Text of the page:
FULKS: I haven't been paying attention since Shania Twain and Billy Currington did their duet. So I don't know what's been going on these last twenty years. But I'm sure that still exists. It's just so great.

L. LEWIS: Yeah, I probably don't listen to those...

FULKS: The two polarities.

L. LEWIS: (Laughter) I just remember, you know, George and Tammy and those duets.

FULKS: Sure, unbeatable.

GROSS: So I have chosen all the songs that I've asked you to do. Would you like to choose a song to play for us to end?

FULKS: Let's see. We could do a little bit of "I Just Lived A Country Song." How about that?

L. LEWIS: Sure. I love this song so much. It's just about my favorite song on the album.

GROSS: It sounds like it's autobiographical. But it's not, right?

FULKS: I was working on a musical. And it was a country-music musical, and the play didn't end up going forward. So I was left over with these sort of classic country sounding songs that I'd written for it, which were easily taken from the context of that show. And so in the play, the daughter of an old-classic country singer sings one of her dad's songs. He's dead. But he was sort of maybe a contemporary of - or just pass the Hank Williams era. And it's from the point of view of somebody that used to be a hitmaker in country music, and now the hits have stopped coming. And they're still out on the road doing smaller and smaller gigs. And so the semi-joke that I make when I'm playing it live with Linda is that it's my story but without the hits. That's my story.

L. LEWIS: (Laughter) Well, I think we all can feel a little bit of this - all of us in the music business, singers and songwriters can feel this - and players.

(SOUNDBITE OF SONG, "I JUST LIVED A COUNTRY SONG")

FULKS: (Singing) My first single hit the big time. For a while there, I was hot. I can't recall the early '90s. These last 10, I'd rather not. There are mornings when I wonder what I can show for all my time. But I sure can sing with feeling. Whiskey river take my mind. This honky-tonking way of living, I've been living way too long. Excuse me if I'm late for heaven. I just lived a country song. Oh, and if I never get to heaven, it's because I lived a country song.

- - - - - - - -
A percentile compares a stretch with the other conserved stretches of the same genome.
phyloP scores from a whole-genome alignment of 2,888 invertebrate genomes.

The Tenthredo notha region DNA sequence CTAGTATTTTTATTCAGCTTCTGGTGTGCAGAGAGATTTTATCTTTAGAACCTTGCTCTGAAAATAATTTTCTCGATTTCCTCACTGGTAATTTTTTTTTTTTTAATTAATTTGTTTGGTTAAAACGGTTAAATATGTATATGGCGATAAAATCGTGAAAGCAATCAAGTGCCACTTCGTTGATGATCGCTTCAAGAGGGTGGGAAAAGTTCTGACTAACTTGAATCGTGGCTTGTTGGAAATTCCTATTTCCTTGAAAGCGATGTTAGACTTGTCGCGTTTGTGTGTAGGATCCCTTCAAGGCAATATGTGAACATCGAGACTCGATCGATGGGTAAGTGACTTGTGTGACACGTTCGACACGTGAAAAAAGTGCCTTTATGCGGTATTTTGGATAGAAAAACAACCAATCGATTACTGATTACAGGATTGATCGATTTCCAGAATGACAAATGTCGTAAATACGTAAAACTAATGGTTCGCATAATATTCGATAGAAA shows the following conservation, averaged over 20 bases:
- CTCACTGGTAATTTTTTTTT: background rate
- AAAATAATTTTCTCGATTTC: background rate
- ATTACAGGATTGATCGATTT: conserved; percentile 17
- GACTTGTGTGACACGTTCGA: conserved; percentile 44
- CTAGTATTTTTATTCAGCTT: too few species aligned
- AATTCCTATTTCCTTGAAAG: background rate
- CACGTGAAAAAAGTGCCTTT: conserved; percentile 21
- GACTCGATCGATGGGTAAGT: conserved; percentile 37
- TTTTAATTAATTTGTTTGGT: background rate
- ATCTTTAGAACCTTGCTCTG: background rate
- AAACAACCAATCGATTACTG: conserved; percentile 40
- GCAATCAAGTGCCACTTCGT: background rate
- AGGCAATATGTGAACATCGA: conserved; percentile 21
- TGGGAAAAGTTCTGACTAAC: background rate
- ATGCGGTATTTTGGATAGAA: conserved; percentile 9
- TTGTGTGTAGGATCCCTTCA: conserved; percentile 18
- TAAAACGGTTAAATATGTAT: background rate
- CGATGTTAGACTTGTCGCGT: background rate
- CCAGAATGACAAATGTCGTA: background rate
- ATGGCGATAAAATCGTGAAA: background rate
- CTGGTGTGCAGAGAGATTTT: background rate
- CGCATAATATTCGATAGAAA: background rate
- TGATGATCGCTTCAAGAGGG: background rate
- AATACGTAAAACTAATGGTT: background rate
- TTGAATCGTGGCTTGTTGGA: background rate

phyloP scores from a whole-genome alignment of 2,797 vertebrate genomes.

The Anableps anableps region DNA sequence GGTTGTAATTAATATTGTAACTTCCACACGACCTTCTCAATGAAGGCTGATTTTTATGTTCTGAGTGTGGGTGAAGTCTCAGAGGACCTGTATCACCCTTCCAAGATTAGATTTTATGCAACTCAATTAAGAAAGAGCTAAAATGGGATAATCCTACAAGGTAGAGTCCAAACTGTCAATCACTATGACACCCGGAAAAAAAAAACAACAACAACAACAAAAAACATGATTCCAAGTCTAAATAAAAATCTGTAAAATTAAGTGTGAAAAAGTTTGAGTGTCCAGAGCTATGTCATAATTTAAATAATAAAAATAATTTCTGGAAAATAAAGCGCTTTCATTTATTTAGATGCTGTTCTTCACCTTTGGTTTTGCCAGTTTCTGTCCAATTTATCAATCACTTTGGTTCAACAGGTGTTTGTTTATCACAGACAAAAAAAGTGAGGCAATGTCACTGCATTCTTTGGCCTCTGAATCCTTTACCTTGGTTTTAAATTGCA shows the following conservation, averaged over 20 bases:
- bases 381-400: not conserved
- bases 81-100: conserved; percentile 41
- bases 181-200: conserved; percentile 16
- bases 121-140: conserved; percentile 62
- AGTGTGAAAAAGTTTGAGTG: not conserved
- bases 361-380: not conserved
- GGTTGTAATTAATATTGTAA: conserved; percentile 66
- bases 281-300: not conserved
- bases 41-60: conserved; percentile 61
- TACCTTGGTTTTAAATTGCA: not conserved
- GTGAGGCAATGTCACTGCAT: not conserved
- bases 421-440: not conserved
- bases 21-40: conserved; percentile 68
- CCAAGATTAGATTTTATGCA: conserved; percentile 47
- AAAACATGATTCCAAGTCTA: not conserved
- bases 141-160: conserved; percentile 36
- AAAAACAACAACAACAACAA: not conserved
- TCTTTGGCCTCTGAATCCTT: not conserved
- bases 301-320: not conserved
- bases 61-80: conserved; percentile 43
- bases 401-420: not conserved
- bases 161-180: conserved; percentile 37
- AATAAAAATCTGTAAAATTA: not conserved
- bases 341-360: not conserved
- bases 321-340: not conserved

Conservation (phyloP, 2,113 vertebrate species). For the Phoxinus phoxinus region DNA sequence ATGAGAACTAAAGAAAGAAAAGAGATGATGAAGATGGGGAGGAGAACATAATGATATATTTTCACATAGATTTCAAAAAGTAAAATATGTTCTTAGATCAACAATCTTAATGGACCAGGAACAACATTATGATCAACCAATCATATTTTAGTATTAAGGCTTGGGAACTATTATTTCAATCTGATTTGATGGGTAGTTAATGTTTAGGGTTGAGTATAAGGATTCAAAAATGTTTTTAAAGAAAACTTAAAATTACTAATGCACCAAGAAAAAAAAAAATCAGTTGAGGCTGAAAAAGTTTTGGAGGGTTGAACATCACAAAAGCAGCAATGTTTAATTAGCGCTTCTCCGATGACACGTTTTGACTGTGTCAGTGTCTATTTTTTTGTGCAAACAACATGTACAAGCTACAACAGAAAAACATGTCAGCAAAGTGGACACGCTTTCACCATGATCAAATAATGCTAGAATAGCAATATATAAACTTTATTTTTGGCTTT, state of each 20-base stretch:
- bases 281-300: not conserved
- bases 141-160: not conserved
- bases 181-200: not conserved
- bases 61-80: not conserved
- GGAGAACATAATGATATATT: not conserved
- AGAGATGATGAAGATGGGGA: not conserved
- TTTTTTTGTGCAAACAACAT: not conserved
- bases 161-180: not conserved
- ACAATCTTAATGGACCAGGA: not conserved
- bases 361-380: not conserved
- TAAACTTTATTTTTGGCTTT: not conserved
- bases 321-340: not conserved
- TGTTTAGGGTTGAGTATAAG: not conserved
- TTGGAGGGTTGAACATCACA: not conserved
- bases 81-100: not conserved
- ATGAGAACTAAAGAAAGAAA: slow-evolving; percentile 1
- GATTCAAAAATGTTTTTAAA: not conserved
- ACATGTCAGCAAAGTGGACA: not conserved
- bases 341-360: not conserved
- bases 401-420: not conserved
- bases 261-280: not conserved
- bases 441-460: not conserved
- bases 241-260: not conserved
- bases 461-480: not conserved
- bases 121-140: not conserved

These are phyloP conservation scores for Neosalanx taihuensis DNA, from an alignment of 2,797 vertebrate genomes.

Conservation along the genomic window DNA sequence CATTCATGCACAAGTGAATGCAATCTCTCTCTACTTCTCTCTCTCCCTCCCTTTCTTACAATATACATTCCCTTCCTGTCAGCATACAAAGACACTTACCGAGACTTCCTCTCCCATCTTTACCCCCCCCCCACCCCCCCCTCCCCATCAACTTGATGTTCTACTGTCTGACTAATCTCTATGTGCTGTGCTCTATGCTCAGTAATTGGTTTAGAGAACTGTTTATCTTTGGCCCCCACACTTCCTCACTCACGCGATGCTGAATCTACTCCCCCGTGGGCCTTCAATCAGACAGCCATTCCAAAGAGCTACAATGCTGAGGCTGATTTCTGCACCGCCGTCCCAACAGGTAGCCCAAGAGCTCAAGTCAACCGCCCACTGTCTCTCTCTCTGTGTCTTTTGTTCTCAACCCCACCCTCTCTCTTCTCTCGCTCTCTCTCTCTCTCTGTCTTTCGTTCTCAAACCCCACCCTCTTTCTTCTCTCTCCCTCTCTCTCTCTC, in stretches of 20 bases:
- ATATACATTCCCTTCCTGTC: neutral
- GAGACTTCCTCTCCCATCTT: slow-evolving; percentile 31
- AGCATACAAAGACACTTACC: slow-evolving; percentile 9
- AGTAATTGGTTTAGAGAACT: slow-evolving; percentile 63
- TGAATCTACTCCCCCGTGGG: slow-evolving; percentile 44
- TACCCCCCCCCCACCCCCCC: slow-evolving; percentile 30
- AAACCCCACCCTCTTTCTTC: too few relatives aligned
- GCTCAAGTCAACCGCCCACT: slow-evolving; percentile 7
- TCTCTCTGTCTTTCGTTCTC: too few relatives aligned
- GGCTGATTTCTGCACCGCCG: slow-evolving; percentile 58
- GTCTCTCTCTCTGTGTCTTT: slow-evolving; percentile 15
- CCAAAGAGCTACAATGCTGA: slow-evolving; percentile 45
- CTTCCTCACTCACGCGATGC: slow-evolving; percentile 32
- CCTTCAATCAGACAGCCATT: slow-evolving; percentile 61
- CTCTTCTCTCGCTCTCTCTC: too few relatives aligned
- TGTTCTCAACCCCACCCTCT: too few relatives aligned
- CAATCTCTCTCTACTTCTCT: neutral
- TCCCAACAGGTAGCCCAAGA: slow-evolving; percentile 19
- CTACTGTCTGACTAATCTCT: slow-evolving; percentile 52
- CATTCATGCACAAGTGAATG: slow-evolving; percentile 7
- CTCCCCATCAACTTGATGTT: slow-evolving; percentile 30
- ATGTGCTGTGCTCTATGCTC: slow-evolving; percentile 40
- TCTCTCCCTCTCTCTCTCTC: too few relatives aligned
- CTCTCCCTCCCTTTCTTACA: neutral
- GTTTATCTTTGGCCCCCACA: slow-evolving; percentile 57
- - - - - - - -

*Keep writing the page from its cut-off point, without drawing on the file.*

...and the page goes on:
L. LEWIS: (Singing) This honky-tonking way of living, I've been living way too long. Excuse me if I'm late for heaven. I just lived a country song. Oh, and if I never get to heaven, it's because I lived a country song.

GROSS: Thank you both so much. And that was Linda Gail Lewis and Robbie Fulks playing in our studio. That song is also on their new album of duets "Wild! Wild! Wild!" It has been so great to have you both here. Thank you for being so generous and playing your music for us. I really loved hearing it. Thank you so much.

FULKS: Thank you, Terry.

L. LEWIS: Oh, thank you.

FULKS: It was a pleasure.

L. LEWIS: Thank you very much.

GROSS: Robbie Fulks and Linda Gail Lewis have a new album together called "Wild! Wild! Wild!" Tomorrow on FRESH AIR, my guest will be Jon Batiste, the leader of Stay Human, the house band for "The Late Show With Stephen Colbert." He's a pretty extraordinary pianist and will be at the piano for our interview. He has a new album called "Hollywood Africans" that draws on his influences from boogie-woogie to Thelonious Monk and classical music. I hope you'll join us.

FRESH AIR'S executive producer is Danny Miller. Our interviews and reviews are produced and edited by Amy Salit, Phyllis Myers, Sam Briger, Lauren Krenzel, Heidi Saman, Mooj Zadie, Thea Chaloner and Seth Kelley. Therese Madden directed today's show. I'm Terry Gross.

(SOUNDBITE OF JON BATISTE'S "NOCTURNE NO. 1 IN D MINOR") Transcript provided by NPR, Copyright NPR.